As a professional adviser, we advocate the building up of value within savings for the future. This is important for everyone - but I have particular concern for the self-employed, says David Hurst, Partner at Kreston Reeves.

The latest Office of National Statistics (ONS) report indicates that the number of self-employed people in the UK increased to 4.6 million in 2015. While this strong performance is one of the defining characteristics of the UK’s economic recovery, the recent rise in self-employment continues a trend started in the early 2000s.

Members of the growing army of self-employed workers are more likely to be part time than full time. Part time self-employment grew by 88% between 2001-2015, compared to 25% growth in the numbers of full-time self-employed.

A growing problem

Whilst in control of their respective careers, full or part time self-employed workers’ matters can be sadly lacking in retirement provision. Employees traditionally have had the potential benefit of joining their employer’s defined benefit/defined contribution pension scheme, or in more recent years the opportunity to take part in auto-enrolment, whereas the self-employed have no such benefit. Instead they must make their own provision, which can create difficulties in relation to cash flow and prioritising for that eventual retirement day - all whilst continuing to run a successful business.

With the erosion in people’s confidence in pension arrangements stemming from recent issues such as the funding of the BHS pension scheme, coupled with the public’s general suspicion of how these investments work, pension contributions are not seen as a priority. It is only with the advent of auto-enrolment that a consistent process is now in place to ensure that the employed save towards their retirement. Unfortunately, unless business owners are incorporated then the same process is not available for the self-employed, thus leaving them in a more vulnerable position.

It is important to think about pensions right from the start of a business enterprise or when first choosing self-employment. The state pension entitlement is worsening in relation to the benefits available and the age at which these can be drawn. Successive governments have recognised that a reasonable standard of living cannot be delivered through this route and have continually looked to reduce future state commitments in favour of the private sector provision. This is set to continue with the eventual ‘means testing’ of state pension entitlement as a possibility.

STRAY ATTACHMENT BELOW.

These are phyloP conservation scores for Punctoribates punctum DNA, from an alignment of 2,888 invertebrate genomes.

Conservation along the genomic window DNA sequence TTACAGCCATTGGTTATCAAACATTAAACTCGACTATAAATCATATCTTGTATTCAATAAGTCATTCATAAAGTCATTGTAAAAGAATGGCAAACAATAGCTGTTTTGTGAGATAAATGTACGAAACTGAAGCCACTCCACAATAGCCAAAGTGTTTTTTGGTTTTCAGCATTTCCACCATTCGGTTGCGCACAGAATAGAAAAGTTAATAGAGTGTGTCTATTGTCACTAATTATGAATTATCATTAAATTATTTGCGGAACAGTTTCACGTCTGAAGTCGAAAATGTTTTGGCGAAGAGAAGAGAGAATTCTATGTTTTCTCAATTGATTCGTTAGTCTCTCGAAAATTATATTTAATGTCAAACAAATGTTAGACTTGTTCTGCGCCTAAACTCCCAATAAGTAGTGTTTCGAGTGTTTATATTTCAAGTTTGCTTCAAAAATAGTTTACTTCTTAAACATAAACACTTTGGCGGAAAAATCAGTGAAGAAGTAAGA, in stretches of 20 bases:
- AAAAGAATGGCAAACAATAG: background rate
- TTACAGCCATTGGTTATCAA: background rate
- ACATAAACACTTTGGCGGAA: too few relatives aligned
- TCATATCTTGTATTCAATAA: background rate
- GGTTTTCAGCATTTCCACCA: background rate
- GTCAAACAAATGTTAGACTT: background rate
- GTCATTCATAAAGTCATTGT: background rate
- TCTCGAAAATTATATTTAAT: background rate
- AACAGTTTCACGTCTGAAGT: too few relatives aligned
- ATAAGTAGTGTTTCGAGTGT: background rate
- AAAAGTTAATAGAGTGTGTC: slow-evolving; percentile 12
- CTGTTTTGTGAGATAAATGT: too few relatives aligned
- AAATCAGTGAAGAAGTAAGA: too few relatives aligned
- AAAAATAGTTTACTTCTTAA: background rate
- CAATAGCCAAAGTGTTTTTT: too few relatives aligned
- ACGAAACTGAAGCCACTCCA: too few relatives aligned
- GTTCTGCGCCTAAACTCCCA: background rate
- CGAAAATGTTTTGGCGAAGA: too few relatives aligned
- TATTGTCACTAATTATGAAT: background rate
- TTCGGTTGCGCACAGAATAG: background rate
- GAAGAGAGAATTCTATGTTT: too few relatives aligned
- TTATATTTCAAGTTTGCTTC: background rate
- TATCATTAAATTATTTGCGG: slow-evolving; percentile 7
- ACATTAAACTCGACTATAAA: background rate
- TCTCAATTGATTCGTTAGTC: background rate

It’s your responsibility

This therefore leaves individuals, and especially the self employed, with their own responsibility for delivering income at retirement. It is hardly ‘rocket science’, but the earlier one starts saving for retirement, and the greater the level of contributions paid, then the higher the overall value at retirement.

As a ‘rule of thumb’ and depending on growth etc, an individual who decides to delay making contributions to a pension plan for five years will need to double their contributions when they do start, in order to achieve the same level of pension fund value at retirement age. If we then add in the fact that the self-employed are more likely to be involved in manual occupations, then the requirement to receive monies earlier rather than later due to the loss of, for example, physical strength, becomes even more important.

The self-employed should save towards retirement through using a combination of regular contributions that works with an individual’s cash flow, together with lump sum contributions at the end of the accounting year. Not only will this provide tax relief for the individual with a steady stream of investment but it will also maximise contributions if profits allow.

As always, professional advice is a must and the self-employed should work closely with an independent financial adviser to plan for a specific date when these benefits are required.

Need advice?

For advice and further information about retirement for the self-employed, please contact David Hurst, Partner at Kreston Reeves and Director of Kreston Reeves Financial Planning, by phoning 01403 253282 or emailing david.hurst@krestonreeves.com

We are also able to provide extensive advice across a range of your personal advisory needs: our multidisciplinary Wealth Management team’s members would be pleased to advise you on tax planning, investments, financial planning, that takes into account your immediate and long term work and life plans.

Click here to read the complete article

Kreston Reeves